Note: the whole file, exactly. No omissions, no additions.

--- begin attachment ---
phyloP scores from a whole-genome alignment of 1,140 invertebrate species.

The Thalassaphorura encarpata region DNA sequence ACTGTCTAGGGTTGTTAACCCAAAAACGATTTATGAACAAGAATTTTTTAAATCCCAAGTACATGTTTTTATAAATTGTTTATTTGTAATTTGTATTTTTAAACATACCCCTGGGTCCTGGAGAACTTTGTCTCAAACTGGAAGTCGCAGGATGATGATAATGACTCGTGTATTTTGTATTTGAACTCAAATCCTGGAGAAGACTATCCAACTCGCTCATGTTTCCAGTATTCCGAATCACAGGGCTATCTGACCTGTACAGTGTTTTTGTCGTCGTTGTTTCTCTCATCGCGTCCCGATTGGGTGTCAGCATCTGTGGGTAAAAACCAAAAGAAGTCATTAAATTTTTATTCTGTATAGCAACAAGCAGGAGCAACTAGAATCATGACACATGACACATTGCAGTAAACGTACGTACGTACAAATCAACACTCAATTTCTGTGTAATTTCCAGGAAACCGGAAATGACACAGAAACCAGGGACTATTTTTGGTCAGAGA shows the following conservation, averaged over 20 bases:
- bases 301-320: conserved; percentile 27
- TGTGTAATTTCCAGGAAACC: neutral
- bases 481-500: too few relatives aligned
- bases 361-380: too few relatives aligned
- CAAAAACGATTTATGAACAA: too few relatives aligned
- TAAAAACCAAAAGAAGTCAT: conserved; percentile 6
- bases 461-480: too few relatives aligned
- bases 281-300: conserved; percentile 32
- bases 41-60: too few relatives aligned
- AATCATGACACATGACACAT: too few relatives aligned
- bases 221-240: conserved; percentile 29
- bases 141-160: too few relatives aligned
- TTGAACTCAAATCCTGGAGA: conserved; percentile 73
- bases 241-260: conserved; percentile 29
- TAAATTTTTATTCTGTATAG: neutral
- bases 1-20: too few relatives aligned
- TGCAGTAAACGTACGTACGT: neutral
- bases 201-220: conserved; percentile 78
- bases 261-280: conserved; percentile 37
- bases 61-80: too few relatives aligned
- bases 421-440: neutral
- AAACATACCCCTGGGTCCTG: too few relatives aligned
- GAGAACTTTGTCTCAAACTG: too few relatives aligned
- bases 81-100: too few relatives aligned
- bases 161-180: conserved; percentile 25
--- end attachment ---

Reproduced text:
phyloP scores from a whole-genome alignment of 1,140 invertebrate species.

The Thalassaphorura encarpata region DNA sequence ACTGTCTAGGGTTGTTAACCCAAAAACGATTTATGAACAAGAATTTTTTAAATCCCAAGTACATGTTTTTATAAATTGTTTATTTGTAATTTGTATTTTTAAACATACCCCTGGGTCCTGGAGAACTTTGTCTCAAACTGGAAGTCGCAGGATGATGATAATGACTCGTGTATTTTGTATTTGAACTCAAATCCTGGAGAAGACTATCCAACTCGCTCATGTTTCCAGTATTCCGAATCACAGGGCTATCTGACCTGTACAGTGTTTTTGTCGTCGTTGTTTCTCTCATCGCGTCCCGATTGGGTGTCAGCATCTGTGGGTAAAAACCAAAAGAAGTCATTAAATTTTTATTCTGTATAGCAACAAGCAGGAGCAACTAGAATCATGACACATGACACATTGCAGTAAACGTACGTACGTACAAATCAACACTCAATTTCTGTGTAATTTCCAGGAAACCGGAAATGACACAGAAACCAGGGACTATTTTTGGTCAGAGA shows the following conservation, averaged over 20 bases:
- bases 301-320: conserved; percentile 27
- TGTGTAATTTCCAGGAAACC: neutral
- bases 481-500: too few relatives aligned
- bases 361-380: too few relatives aligned
- CAAAAACGATTTATGAACAA: too few relatives aligned
- TAAAAACCAAAAGAAGTCAT: conserved; percentile 6
- bases 461-480: too few relatives aligned
- bases 281-300: conserved; percentile 32
- bases 41-60: too few relatives aligned
- AATCATGACACATGACACAT: too few relatives aligned
- bases 221-240: conserved; percentile 29
- bases 141-160: too few relatives aligned
- TTGAACTCAAATCCTGGAGA: conserved; percentile 73
- bases 241-260: conserved; percentile 29
- TAAATTTTTATTCTGTATAG: neutral
- bases 1-20: too few relatives aligned
- TGCAGTAAACGTACGTACGT: neutral
- bases 201-220: conserved; percentile 78
- bases 261-280: conserved; percentile 37
- bases 61-80: too few relatives aligned
- bases 421-440: neutral
- AAACATACCCCTGGGTCCTG: too few relatives aligned
- GAGAACTTTGTCTCAAACTG: too few relatives aligned
- bases 81-100: too few relatives aligned
- bases 161-180: conserved; percentile 25